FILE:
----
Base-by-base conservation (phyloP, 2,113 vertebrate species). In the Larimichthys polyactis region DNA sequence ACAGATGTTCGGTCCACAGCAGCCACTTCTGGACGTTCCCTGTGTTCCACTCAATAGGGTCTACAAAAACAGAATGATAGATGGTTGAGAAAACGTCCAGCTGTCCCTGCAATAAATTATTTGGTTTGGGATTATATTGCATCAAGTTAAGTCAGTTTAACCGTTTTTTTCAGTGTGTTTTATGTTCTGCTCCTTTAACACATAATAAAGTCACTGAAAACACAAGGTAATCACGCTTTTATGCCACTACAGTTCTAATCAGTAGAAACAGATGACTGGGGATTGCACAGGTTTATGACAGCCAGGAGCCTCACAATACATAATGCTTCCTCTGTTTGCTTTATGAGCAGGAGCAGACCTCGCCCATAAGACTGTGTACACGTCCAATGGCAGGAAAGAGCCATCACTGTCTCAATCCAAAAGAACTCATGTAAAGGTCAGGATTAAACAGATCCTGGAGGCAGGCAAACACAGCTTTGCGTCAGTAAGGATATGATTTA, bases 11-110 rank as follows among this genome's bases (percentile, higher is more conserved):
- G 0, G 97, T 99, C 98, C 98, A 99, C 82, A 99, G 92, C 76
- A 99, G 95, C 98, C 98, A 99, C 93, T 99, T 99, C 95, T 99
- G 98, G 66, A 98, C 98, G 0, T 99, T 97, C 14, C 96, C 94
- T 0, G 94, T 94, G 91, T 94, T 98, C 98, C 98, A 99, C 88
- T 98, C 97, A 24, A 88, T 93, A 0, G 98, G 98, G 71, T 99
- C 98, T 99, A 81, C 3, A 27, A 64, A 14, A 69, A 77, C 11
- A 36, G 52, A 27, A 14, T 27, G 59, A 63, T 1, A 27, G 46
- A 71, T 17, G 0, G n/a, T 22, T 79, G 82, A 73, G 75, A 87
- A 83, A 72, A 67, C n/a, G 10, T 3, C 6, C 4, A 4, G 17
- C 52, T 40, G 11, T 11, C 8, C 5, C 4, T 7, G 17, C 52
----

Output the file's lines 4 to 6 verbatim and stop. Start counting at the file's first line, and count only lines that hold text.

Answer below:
- G 98, G 66, A 98, C 98, G 0, T 99, T 97, C 14, C 96, C 94
- T 0, G 94, T 94, G 91, T 94, T 98, C 98, C 98, A 99, C 88
- T 98, C 97, A 24, A 88, T 93, A 0, G 98, G 98, G 71, T 99